Good news, my fellow Chromebook-carrying citizens: Google’s ChromeOS platform is in the midst of getting a great new feature that’s all about productivity — and odds are, you can find and enable it on your own favorite Chromebook this very second.
The feature ties into the ChromeOS Virtual Desks system. Remember that thing? It’s the setup that snuck into our Chrome-colored lives a few years back. In short, the Virtual Desks option empowers you to spread your work across multiple environments within a single Chromebook computer. So, for instance:
- You might have one Virtual Desk that’s all about your workday basics — things like email, Slack, and your favorite online Pac-Man game. (Hey, this is a safe space. We can be honest with each other!)
- You might then maintain a second Virtual Desk for your social media stuff (all strictly work-based, of course)…
- And you might then have two or three more Virtual Desks to hold all the apps and tabs related to whatever individual projects you’re actively working on at any given moment.
That way, you can keep your digital day organized and isolated into different spaces — so that when you’re working on one type of task or project, you can focus solely on the stuff related to that effort without having the apps and tabs from your other projects in your hair. And you won’t be tempted to dip into your email or check your LinkedIn notifications whilst in the zone, since those things will be out of sight and in a completely separate section of your device.
It’s a smart way to turbo-charge your productivity here in the land o’ ChromeOS, and now, there’s a tucked-away option that’ll make the setup even more advanced and effective.
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The ChromeOS Virtual Desks expansion
My dear, allow me to introduce you to the brand spankin’ new Chromebook Virtual Desks template option.
It’s a pretty massive upgrade to the ChromeOS Virtual Desks system, and the way it works is so simple and so painfully obvious, you’ll find yourself wondering how it wasn’t there all along.
So here ’tis: With your Chromebook’s new Virtual Desks template option enabled, anytime you head into the ChromeOS Overview mode — by tapping the square-with-two-lines key on your computer’s top row or by swiping down from the top of the screen on a touch-enabled Chromebook — you’ll see a snazzy new button that offers to let you “Save desk as a template.”
Hey, how ’bout that? Tapping that bad boy will store your complete current desktop for ongoing use. You can give it any name you want, and then anytime you want to reopen that same set of apps and tabs as a starting point, you can simply skip your way back into that ChromeOS Overview area, tap the “Library” button at the top, and then find and tap the template you created.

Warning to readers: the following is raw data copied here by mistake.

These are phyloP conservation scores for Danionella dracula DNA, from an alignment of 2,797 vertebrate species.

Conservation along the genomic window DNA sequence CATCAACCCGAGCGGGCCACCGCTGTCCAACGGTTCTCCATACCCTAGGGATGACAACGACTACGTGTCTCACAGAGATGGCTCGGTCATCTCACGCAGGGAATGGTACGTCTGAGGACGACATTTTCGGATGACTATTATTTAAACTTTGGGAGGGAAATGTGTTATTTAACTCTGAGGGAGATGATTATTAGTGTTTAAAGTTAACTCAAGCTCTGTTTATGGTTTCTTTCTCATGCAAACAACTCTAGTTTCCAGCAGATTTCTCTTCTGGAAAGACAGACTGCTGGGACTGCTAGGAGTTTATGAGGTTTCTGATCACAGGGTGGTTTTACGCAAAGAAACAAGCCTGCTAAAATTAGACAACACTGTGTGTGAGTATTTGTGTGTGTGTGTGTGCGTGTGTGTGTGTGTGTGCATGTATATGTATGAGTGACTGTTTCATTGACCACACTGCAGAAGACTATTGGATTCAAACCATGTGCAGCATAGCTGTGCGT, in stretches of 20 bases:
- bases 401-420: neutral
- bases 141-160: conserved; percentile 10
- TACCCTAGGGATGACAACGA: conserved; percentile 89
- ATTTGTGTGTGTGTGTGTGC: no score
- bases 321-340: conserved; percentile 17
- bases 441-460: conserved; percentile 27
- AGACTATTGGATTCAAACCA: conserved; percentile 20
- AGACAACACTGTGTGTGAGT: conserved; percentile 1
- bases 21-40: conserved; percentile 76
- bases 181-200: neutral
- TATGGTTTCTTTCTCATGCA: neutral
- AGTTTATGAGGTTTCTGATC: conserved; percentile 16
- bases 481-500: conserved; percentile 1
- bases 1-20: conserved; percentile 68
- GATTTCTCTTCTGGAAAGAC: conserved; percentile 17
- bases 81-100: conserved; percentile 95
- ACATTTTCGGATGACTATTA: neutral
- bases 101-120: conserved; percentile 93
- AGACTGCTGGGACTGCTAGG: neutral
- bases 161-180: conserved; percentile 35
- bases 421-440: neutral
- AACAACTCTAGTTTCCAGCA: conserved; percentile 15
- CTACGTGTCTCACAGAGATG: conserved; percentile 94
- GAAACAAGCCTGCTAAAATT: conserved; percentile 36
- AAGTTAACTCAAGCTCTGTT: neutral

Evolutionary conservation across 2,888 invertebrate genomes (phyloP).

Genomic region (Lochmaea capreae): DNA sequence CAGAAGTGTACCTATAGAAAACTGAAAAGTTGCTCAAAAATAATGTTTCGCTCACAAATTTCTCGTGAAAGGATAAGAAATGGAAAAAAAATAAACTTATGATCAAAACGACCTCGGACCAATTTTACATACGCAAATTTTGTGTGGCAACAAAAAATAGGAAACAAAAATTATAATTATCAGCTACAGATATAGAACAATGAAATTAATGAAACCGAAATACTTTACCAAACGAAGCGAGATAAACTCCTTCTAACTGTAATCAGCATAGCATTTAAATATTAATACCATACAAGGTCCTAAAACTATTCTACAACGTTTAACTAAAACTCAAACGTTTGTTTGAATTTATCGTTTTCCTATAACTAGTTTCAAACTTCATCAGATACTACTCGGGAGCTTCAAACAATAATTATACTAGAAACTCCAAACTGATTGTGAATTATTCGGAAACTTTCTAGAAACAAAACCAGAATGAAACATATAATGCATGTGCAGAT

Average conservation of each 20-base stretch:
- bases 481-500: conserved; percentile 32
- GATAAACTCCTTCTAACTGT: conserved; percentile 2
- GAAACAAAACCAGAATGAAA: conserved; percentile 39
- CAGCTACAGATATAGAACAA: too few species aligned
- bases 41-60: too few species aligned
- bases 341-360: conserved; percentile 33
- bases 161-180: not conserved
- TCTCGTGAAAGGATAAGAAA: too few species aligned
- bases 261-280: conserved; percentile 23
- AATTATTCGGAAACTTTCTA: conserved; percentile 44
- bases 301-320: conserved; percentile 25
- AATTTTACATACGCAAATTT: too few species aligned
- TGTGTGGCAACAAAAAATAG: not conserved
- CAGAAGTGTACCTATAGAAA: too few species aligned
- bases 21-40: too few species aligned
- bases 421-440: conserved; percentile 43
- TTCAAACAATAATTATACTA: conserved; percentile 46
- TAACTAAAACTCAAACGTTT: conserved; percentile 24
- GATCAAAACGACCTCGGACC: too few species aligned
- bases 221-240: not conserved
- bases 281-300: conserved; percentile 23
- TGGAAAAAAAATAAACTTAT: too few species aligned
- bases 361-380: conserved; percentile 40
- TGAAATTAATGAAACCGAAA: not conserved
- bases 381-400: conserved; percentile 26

That’ll save you the trouble of opening the same stuff time and time again when you’ve got standard sets of apps and tabs you rely on for certain purposes. So, for instance:
- Maybe you’d create one template for your workday basics — your email, your Slack app, and that blasted Pac-Man game you can’t stop playing.
- And maybe you’d then create a second template for scheduling and planning, with your calendar app of choice alongside your favorite note app and any company-wide project management services (Trello, Notion, and anything else your organization uses).
- Maybe you’d even create a generic template for starting up a new project, too, with stuff like Google Docs, Google Sheets, and any other pertinent programs.
You can create as many Virtual Desks templates as you want (in theory, at least; if there is a limit, I’ve yet to hit it!). And the system works hand-in-hand with the more ephemeral “Saved for later” Virtual Desks option — which seems designed more for short-term Virtual Desk saving, whereas templates are meant for indefinite ongoing use.
Pretty useful, wouldn’t ya say? And now that you know it’s available, there’s just one more quick set of steps to summon it and get it ready for action on your own personal ChromeOS computer.
How to activate ChromeOS Virtual Desks templates
Here we go — I promise this is easy:
First, you’ll need to make sure you have the current ChromeOS 108 software on whatever Chromebook’s in front of you. The update has been rolling out for several days now, so it oughta be available on most any actively supported system.
- Click the clock in the lower-right corner of the ChromeOS interface, then click the gear-shaped settings icon in the panel that pops up.
- Click “About ChromeOS” in the menu on the left side of the main settings screen.
- Look at the version number under the ChromeOS logo at the top of the screen that comes up next. If it starts with the number 108, you’re good to go! If it doesn’t, try clicking the “Check for Updates” button to see if the update is pending and available to you.
Once you’re sure you’ve got ChromeOS 108 on your computer, make your way through these four fast steps:
- Open up a regular new browser tab and type chrome:flags into the address bar.
- Type templates into the search box at the top of the screen.
- Click the box next to the line labeled “Desk Templates” and change its setting from “Default” to “Enabled.”
- Click the blue Restart button at the bottom of the screen.
And that’s it: Once your Chromebook restarts and brings you back to the main desktop view, open up any app or tab and then head into your Overview area (again, by tapping the box-with-two-lines-next-to-it key in your keyboard’s top row or by swiping downward from the top of the screen with a touch-enabled system).
You should see your new Virtual Desks template tools right then and there. And all that’s left is to remember to use ’em.
Told ya it was easy, right?
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